An In-Depth Look at Leti’s Common Lab with SPTS

When a research institute is evaluating different options for technology partnerships, what tips the scales in favor of one supplier over another? In the case of the recently announced common lab agreement between Leti and SPP Technology Process Systems (SPTS) to further develop processes for high aspect ratio TSVs, it was a matter of finding the ideal mix of key elements that included an established history, a strong technology and equipment portfolio, a willingness to adapt and work together, and the added bonus of a powerhouse parent company.

“It’s an attractive proposition for us.” explained Mark Scannell, program manager, 3D integration at Leti. “We’d previously worked with STS and liked its equipment and technology. But Leti develops processes that are used by the entire industry. Larger industry players prefer to work with larger players.  With SPP’s (Sumitomo Precision Products) backing, we have the technologies we’ve always liked with the weight of a larger company behind them.”

It helped to have a whole family of processes that work together. For some specific developments Leti had already decided to go with STS or Aviza based on their respective tools and processes before the merger happened. “The greater entity of SPTS has greater development capacity that goes beyond the original capacities of each company,” notes Scannell. “We’re very happy to work with a company willing to go further in development. When we pull all the original components together, the sum is greater than the parts.”

The common lab agreement was signed by Dr. Laurent Malier, CEO of Leti and Dr. Susumu Kaminaga, President of SPP and Chairman of SPTS at the LetiDay event in Tokyo, Oct. 6th.

According to Scannell, the goal of the common lab is to focus on advanced copper TSVs, including via mid and via last processes. (Via first is only viable with polysilicon due to the high temperature processes).  While the main focus of the work is development of TSV etch and dry deposition processes (PVD and CVD) for isolation/barrier/seed to achieve desired cost, temperature, and aspect ratio; the Holy Grail is to be able to work with a thick enough wafer to eliminate the handling problem. While Scannell emphatically stressed that the project’s objective isn’t to achieve a specific aspect ratio, he says for some applications he’d like to be able to handle wafers without carriers, which requires keeping  the wafer thick enough so its sound for regular handling; around 250µm (50:1 AR) should do it.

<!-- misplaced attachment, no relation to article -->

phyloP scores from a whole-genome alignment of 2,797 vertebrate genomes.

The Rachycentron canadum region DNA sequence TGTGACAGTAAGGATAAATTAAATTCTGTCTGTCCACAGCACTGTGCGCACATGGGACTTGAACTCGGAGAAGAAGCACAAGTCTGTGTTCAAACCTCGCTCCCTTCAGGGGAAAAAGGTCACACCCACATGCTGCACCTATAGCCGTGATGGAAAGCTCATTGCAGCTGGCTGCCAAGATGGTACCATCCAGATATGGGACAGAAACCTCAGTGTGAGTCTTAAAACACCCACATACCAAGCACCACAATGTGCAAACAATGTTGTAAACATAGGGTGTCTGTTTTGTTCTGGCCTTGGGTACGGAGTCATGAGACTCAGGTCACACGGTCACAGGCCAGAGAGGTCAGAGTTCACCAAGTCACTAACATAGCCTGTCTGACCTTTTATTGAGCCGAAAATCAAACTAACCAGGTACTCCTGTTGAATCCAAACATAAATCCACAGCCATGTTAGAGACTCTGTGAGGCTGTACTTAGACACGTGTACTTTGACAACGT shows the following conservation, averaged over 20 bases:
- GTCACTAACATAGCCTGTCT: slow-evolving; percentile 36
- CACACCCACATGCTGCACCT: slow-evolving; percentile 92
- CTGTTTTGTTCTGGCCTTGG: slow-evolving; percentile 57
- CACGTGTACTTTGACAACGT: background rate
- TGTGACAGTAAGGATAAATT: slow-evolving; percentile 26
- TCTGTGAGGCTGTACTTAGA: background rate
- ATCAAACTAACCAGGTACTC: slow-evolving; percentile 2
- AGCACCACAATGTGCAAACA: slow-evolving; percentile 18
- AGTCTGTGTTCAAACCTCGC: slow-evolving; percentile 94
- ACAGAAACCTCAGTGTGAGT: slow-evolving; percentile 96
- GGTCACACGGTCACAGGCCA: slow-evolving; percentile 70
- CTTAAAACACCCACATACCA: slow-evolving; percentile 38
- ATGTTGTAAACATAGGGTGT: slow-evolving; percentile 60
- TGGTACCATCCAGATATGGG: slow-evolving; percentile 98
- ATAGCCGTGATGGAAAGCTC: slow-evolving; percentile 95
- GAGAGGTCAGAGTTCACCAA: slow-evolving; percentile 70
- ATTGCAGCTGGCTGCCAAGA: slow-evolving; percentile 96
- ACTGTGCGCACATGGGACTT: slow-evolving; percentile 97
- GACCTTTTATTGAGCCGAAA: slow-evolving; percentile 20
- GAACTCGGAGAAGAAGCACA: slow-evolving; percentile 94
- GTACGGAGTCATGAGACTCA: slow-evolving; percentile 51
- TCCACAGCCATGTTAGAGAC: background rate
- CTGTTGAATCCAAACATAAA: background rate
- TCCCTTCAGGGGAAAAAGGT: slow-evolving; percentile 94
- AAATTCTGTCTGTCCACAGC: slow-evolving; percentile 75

All the work will be done on 300mm tools, says Scannell, and will involved adapting and improving existing ideas while also adding some new approaches in research. Coming from a MEMS background, SPTS is open to looking at things from a not-yet-standardized perspective, which is a bonus. So far, Leti has taken delivery of a Pegasus etch tool and a multi-chamber CVD tool.  The PVD tool will round out the set in December.  The tools installed are the “most modern” the companies have; some with the latest chambers available and some even with “Alpha” chambers.  Scannell explained that the “latest” chambers will be used to improve or optimize existing processes while the Alpha chambers will be used to develop new processes and adapt hardware to suit.

“Leti has a lot of ideas with deposition and haven’t been able to carry them out,” he explained. “SPTS is very open to making hardware adaptations to suit new processes. For us, it’s very nice to work with someone of that philosophy and mentality.”

While the official start of the agreement is January 1st, work is already underway, says Scannell.  Next in store for Leti is the official inauguration of the 300mm tool line, which will take place on January 18th; looking forward hearing more about it.